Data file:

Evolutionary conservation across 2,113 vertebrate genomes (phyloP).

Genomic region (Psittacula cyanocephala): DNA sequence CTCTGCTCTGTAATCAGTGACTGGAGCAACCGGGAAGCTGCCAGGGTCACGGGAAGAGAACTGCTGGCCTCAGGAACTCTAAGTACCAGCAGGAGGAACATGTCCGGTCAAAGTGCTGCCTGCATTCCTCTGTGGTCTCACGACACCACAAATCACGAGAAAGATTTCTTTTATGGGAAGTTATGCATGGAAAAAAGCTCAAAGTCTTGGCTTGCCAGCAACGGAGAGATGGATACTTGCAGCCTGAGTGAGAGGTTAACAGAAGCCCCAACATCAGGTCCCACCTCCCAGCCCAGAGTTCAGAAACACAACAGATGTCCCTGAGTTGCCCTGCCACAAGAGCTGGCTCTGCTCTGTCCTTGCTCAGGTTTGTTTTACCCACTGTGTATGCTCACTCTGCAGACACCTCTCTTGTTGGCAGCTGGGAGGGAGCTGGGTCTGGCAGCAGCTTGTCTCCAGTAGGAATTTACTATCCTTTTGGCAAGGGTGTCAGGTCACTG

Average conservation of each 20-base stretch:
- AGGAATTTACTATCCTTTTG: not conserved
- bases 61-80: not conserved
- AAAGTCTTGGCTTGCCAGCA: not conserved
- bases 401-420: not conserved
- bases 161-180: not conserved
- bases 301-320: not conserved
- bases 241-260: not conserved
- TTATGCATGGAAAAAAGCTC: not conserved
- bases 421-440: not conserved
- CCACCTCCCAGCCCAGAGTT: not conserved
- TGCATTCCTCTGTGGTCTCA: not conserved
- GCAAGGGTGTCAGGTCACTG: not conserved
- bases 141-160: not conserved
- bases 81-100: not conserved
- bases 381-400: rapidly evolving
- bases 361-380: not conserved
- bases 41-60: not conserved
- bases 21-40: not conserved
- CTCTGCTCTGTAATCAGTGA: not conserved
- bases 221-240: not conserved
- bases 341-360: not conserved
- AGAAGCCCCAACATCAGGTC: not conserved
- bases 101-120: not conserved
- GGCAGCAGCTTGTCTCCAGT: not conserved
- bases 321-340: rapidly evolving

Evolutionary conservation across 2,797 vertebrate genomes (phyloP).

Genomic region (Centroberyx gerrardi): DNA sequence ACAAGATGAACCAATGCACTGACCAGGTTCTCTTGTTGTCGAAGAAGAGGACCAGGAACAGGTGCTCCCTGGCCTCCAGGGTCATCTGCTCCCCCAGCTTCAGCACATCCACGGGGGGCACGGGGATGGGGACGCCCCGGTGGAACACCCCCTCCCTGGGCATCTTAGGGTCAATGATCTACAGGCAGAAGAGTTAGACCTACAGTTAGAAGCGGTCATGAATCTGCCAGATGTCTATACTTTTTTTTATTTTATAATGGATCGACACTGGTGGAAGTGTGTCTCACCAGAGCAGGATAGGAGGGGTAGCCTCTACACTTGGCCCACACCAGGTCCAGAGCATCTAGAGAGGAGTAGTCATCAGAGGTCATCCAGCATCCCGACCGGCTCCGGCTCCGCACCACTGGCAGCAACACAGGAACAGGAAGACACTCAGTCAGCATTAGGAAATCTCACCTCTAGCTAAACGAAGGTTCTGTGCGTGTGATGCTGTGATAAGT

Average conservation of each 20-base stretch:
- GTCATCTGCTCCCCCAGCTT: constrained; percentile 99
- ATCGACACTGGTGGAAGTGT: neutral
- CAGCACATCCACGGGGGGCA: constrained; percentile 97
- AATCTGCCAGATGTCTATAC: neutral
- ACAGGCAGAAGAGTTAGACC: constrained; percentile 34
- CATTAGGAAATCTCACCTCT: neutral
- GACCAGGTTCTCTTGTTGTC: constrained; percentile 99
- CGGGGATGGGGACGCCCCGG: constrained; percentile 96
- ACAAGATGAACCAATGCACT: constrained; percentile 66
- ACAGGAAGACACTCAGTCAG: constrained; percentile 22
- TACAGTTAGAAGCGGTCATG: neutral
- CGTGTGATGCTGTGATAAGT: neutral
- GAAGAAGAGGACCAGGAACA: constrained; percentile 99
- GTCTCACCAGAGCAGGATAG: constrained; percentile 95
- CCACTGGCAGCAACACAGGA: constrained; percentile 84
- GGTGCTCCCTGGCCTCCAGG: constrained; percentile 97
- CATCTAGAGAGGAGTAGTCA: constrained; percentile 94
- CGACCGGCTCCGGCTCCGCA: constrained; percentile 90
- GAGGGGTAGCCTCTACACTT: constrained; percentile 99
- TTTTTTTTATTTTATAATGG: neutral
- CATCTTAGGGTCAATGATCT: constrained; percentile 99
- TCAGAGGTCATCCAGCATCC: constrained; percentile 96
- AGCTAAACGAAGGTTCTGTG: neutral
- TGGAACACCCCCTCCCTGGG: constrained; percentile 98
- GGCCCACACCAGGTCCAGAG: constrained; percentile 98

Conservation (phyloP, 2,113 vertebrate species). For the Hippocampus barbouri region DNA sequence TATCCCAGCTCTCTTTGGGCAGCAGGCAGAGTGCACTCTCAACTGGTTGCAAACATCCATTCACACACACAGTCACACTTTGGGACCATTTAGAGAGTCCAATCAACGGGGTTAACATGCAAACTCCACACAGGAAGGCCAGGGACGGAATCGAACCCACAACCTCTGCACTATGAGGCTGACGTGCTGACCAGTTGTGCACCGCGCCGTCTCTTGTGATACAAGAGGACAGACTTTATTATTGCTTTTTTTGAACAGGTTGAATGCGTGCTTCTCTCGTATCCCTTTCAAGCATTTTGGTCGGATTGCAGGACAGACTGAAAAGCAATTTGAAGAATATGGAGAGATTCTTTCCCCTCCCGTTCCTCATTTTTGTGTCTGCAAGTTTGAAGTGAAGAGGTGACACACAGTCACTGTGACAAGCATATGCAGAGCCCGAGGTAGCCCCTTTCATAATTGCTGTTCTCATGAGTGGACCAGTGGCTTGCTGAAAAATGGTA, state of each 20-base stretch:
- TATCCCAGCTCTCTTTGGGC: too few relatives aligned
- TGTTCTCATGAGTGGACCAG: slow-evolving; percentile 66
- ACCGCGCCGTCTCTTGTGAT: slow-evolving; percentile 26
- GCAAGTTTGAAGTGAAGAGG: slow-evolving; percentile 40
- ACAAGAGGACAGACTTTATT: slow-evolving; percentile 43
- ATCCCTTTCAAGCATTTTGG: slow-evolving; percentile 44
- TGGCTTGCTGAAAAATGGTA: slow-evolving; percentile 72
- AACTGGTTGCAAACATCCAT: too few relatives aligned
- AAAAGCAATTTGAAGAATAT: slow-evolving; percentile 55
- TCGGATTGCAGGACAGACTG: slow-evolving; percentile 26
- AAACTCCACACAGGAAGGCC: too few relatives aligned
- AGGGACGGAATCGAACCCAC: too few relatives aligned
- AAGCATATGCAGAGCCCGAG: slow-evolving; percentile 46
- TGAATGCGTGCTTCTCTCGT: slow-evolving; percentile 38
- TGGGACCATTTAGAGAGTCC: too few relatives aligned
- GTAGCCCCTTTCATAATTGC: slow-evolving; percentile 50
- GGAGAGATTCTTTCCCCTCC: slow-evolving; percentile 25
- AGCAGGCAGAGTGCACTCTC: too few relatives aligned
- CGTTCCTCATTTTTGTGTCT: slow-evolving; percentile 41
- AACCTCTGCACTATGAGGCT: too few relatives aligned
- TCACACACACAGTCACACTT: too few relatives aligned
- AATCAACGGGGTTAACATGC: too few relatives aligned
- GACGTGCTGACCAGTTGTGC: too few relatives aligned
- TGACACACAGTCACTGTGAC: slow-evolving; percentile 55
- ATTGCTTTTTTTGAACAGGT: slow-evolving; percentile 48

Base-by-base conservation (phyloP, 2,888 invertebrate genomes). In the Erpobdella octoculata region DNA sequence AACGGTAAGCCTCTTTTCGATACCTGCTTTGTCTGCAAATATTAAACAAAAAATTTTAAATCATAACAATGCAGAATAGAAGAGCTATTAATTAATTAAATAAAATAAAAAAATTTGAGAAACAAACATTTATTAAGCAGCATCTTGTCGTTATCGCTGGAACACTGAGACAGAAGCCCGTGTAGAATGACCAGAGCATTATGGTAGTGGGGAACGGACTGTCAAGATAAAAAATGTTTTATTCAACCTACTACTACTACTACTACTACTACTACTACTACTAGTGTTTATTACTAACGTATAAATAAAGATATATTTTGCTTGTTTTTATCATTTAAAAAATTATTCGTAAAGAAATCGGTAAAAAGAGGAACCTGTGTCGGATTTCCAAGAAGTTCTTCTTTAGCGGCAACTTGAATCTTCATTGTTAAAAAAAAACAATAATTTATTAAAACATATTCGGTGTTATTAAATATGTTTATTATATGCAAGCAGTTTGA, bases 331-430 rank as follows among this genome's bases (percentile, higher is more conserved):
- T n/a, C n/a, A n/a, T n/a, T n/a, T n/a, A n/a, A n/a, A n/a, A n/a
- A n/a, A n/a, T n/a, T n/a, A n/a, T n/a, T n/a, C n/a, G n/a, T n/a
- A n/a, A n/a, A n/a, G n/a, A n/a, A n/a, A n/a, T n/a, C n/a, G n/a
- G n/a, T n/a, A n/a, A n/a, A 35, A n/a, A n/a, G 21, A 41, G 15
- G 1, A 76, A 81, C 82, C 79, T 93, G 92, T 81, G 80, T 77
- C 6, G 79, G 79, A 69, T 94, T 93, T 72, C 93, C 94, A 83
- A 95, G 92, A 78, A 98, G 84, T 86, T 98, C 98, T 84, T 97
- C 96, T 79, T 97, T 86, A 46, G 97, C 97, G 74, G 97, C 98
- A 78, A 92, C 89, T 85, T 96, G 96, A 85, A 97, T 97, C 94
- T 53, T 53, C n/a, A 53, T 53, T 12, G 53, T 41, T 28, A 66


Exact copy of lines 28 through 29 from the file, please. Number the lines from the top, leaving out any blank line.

- bases 321-340: rapidly evolving

Evolutionary conservation across 2,797 vertebrate genomes (phyloP).